• Reducing high blood pressure: Taking vitamin B2 may reduce high blood pressure in people at risk of developing high blood pressure due to genetic differences when used alongside pressure medications.
  • Reducing the risk of liver cancer: A study published in the Journal of the National Cancer Institute in 2007 found that it is possible to take vitamin B2, in addition to vitamin B3, to reduce the risk of liver cancer and the risk of death due to this cancer in people who are younger. On the other hand, vitamin B2 did not appear to reduce the risk of liver cancer in people over the age of that, according to a study published in the Journal of the National Cancer Institute in 2007.
  • Reducing the risk of iron deficiency during pregnancy: It has been shown that the level of iron in a pregnant woman does not increase when consuming vitamin B2 along with folic acid and iron, compared to the effect of each of them alone.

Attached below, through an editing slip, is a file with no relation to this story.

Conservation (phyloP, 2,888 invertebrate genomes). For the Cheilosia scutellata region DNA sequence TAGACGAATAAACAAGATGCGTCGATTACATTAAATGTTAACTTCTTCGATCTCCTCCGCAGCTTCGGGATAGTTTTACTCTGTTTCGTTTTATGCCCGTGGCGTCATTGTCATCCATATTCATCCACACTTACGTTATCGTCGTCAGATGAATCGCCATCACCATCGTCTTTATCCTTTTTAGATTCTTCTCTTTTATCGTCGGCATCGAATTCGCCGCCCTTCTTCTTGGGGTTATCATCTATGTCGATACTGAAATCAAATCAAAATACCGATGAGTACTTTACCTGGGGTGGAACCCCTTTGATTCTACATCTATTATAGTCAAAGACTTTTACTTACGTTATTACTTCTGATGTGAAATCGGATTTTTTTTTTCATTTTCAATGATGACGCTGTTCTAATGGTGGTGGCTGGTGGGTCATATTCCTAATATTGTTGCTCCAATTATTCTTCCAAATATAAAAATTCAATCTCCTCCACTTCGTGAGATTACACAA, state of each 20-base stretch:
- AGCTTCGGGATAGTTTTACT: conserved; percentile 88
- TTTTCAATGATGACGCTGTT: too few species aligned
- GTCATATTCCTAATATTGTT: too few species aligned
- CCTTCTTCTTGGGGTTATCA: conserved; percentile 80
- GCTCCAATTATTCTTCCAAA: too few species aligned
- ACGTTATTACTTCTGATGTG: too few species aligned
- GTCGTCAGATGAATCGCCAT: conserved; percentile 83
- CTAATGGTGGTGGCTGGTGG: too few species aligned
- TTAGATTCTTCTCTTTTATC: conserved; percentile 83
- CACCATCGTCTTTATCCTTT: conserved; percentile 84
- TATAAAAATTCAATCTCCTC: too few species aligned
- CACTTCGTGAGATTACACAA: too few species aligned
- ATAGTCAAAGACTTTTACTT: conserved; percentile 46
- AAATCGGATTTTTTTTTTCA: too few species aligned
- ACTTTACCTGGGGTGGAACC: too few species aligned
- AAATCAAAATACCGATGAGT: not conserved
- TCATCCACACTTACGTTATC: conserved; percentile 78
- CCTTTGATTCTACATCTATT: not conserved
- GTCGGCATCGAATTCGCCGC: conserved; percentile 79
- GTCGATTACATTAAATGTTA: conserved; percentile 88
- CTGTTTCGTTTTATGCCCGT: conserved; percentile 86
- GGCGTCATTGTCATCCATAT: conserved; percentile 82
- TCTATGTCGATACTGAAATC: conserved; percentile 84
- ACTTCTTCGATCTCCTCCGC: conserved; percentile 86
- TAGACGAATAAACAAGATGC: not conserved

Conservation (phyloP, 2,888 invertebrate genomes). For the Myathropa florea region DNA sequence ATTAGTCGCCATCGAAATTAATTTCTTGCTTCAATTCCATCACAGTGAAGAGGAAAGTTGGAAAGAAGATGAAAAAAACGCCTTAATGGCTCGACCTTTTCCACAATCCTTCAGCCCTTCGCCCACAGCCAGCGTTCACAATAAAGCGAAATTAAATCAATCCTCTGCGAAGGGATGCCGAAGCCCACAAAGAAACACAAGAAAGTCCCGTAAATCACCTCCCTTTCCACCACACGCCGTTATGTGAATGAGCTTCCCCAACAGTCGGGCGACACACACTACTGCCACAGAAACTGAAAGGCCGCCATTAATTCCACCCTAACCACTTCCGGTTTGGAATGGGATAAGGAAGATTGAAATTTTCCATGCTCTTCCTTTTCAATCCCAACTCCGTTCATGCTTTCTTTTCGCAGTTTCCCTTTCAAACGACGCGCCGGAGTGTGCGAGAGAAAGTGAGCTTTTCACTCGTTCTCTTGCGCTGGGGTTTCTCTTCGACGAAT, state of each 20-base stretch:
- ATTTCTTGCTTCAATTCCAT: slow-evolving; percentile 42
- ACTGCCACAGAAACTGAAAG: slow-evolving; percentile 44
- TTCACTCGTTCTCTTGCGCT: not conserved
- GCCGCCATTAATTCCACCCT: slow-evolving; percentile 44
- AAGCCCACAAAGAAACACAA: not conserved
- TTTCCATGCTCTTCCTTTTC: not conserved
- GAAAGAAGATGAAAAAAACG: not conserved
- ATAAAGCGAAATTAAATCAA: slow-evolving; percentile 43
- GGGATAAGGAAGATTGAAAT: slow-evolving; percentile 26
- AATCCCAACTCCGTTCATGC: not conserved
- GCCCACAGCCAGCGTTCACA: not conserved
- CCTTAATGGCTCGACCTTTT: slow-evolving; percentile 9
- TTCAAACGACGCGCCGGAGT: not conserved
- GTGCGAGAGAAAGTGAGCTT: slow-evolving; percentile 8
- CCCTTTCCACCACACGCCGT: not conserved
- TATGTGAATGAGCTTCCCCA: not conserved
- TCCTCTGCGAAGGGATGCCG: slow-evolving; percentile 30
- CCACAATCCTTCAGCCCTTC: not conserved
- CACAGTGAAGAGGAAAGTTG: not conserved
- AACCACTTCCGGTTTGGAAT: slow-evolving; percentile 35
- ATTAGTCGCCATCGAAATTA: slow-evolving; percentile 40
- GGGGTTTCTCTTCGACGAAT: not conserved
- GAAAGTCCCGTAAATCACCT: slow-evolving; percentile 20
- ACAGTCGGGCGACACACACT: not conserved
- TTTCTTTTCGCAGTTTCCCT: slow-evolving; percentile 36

• Improvement in multiple sclerosis: A study published in the International Journal for Vitamin and Nutrition Research in 2013 indicated that taking approximately 10 milligrams of vitamin B2 supplements for 6 months does not improve disability in people with multiple sclerosis.
  • Reducing the risk of white smear: represented by the appearance of white spots inside the mouth, and a low level of vitamin B2 in the blood may be associated with an increased risk of developing white smear, but consuming this vitamin or its supplements for a period of 20 months did not reduce or reduce the risk of developing these spots.
  • Improving iron levels in patients with sickle cell anemia: Taking vitamin B2 for 8 weeks increased the level of iron in the blood in people who suffer from low levels as a result of sickle cell anemia.
  • Reducing the risk of death due to stroke: Some research indicated that taking vitamin B2 and vitamin B3 together does not reduce the risk of death associated with stroke.
  • Other cases: There is insufficient evidence to prove the effectiveness of vitamin B2 in some health conditions such as: maintaining healthy skin and hair, relieving muscle tension, and cases of memory loss, including Alzheimer’s disease, aging, mouth ulcers, and strengthening the immune system.

Font Size
lines height